While the SL exudes class and grace, it’s the W108 S-Class in Keith’s collection that’s a truly special beast. Twenty years ago, Keith restored the car for a friend, who’d bought it from a wealthy Tucson philanthropist. “We redid absolutely everything. We stripped and repainted it, redid the upholstery, sent the wood trim away for refinishing, replated the chrome, had the suspension redone and upgraded, and sent the engine away for a balance, blueprint and polish.”

The restoration receipts totaled $50,000 (twenty years ago!) and the hard work and care show through even today. The champagne-colored paint still gleams showroom-fresh and the upholstery and interior fittings have held up beautifully, along with the special iron under the hood.

This S-Class is the more desirable 4.5L model, carrying Mercedes’ legendary M117 V8 with 220 horsepower. The engine makes silky power and even though the 6.3-liter variants may be more valuable, the 4.5 makes for a better daily drive, carrying less weight and requiring less fuel. Keith bought the car from his friend just a few years ago and has enjoyed it since.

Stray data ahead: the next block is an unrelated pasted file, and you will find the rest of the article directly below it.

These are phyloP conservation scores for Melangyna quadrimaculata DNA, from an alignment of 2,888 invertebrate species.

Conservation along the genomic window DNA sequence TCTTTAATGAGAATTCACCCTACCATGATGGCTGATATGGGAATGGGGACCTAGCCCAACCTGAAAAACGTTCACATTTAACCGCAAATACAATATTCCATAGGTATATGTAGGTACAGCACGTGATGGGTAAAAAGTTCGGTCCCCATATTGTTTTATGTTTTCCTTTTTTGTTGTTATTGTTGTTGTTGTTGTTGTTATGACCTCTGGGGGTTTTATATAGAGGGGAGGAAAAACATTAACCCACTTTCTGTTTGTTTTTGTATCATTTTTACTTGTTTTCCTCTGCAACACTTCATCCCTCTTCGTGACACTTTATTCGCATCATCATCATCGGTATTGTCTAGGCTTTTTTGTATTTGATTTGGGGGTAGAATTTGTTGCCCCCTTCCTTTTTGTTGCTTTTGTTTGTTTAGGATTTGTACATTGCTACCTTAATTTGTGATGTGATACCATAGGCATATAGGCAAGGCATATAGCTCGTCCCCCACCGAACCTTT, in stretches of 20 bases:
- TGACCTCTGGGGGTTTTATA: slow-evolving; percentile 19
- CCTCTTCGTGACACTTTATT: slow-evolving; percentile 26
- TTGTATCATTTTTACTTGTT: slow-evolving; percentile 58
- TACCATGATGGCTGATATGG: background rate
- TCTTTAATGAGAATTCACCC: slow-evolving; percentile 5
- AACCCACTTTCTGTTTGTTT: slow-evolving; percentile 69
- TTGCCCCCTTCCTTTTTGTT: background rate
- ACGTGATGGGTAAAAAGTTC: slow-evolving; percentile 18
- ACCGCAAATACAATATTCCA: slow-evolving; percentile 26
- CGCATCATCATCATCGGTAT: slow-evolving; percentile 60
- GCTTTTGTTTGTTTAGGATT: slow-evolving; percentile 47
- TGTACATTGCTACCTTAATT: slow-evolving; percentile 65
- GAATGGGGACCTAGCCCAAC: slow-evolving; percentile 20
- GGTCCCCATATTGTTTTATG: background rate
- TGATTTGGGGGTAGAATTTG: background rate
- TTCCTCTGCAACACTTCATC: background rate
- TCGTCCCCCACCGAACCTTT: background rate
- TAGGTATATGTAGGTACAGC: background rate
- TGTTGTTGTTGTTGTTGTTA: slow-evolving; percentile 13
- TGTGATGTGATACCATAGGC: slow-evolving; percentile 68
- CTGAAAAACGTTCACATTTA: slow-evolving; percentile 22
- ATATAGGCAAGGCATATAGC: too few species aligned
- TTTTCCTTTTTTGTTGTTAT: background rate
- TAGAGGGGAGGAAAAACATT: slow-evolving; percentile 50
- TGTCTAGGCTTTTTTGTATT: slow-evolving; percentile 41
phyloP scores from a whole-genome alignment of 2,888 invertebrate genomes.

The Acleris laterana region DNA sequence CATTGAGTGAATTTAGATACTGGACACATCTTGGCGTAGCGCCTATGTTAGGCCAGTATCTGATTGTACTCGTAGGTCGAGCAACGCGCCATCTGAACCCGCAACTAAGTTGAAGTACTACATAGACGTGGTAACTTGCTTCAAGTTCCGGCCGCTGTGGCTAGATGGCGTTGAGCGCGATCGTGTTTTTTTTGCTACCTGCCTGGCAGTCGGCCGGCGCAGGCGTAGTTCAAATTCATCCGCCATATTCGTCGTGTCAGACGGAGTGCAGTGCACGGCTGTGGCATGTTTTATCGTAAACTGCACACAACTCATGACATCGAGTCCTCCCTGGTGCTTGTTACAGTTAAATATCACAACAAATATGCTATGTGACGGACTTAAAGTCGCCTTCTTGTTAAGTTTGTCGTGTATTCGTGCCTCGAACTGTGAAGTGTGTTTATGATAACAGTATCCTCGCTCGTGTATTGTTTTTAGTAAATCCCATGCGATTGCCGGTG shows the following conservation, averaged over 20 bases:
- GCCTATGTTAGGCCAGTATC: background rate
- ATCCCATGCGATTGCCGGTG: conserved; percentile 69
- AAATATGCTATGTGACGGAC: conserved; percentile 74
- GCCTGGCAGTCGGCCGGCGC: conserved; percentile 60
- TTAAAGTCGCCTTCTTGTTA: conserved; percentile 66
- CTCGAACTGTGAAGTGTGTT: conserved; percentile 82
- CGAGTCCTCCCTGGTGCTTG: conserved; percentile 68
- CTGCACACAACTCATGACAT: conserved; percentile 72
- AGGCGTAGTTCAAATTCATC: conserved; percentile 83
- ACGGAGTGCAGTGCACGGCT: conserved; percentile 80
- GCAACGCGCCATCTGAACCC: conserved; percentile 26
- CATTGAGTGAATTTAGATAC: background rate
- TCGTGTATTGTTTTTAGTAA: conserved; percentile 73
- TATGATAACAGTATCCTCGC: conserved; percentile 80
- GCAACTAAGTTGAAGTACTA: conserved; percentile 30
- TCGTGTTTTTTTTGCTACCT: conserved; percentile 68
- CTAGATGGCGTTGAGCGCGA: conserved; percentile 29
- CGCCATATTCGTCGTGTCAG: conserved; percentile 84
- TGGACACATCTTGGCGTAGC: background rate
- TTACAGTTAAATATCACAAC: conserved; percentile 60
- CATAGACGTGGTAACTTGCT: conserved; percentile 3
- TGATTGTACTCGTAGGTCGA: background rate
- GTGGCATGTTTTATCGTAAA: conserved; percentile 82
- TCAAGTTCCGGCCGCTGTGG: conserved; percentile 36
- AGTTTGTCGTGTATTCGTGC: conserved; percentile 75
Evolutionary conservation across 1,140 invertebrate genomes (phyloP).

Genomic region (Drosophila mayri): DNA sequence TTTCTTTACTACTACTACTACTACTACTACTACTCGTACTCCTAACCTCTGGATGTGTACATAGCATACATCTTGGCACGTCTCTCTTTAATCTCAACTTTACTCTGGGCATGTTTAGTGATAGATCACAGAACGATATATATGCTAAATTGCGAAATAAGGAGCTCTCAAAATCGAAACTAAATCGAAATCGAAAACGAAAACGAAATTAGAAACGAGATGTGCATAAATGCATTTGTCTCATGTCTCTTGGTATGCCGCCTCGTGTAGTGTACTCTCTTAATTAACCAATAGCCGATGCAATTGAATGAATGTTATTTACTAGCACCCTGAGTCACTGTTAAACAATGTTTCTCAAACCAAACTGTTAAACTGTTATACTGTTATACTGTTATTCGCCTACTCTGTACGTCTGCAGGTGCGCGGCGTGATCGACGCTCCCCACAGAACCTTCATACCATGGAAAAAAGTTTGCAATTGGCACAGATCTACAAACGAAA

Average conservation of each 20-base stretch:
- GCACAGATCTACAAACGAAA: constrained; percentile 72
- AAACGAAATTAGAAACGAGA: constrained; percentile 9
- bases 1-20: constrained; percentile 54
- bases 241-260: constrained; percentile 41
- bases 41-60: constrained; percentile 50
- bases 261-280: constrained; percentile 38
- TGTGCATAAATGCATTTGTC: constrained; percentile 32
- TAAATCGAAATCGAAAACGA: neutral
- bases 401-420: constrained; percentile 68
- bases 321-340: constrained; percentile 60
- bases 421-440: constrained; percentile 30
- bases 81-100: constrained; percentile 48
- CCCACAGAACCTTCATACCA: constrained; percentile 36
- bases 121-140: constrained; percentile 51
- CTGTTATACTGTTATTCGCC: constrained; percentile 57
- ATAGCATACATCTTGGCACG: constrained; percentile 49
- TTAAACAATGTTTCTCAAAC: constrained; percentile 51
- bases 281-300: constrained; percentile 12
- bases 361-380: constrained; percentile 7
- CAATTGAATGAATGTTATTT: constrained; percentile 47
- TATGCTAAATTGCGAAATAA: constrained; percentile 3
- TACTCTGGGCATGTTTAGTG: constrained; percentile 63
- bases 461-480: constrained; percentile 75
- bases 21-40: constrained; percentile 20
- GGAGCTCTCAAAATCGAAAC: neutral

As you can see, both the vehicles look wonderful, casting the delicate shadow that Mercedes was known for in the 1960s. The W113 SL eschewed the flowing fenders of its predecessor, favoring long, unadorned lines and tasteful use of chrome to project an image of quiet, competent luxury. And the W108 S-Class is no different, striking the perfect balance between its ancestors’ fintailed, gaudy luxury and its successor’s boxy, staid solidity.

They would both look perfectly at home anywhere in the world and we can’t imagine a better daily driver for just about anyone. Your mother would love the spare, tasteful design, your Uncle Marvin has always wanted that badge up front and your car-guy cousin appreciates the engineering and performance.

Features did not define luxury when these two were built, as neither vehicle is equipped with a DVD player, traction management, or radar-based cruise control. Rather, this era of Mercedes-Benz’ history was known for trim, understated designs, fantastic engineering, and superior on-road manners. While many less-expensive cars had the same amenities as a Benz, none felt so confident or looked so right at speed on the open road.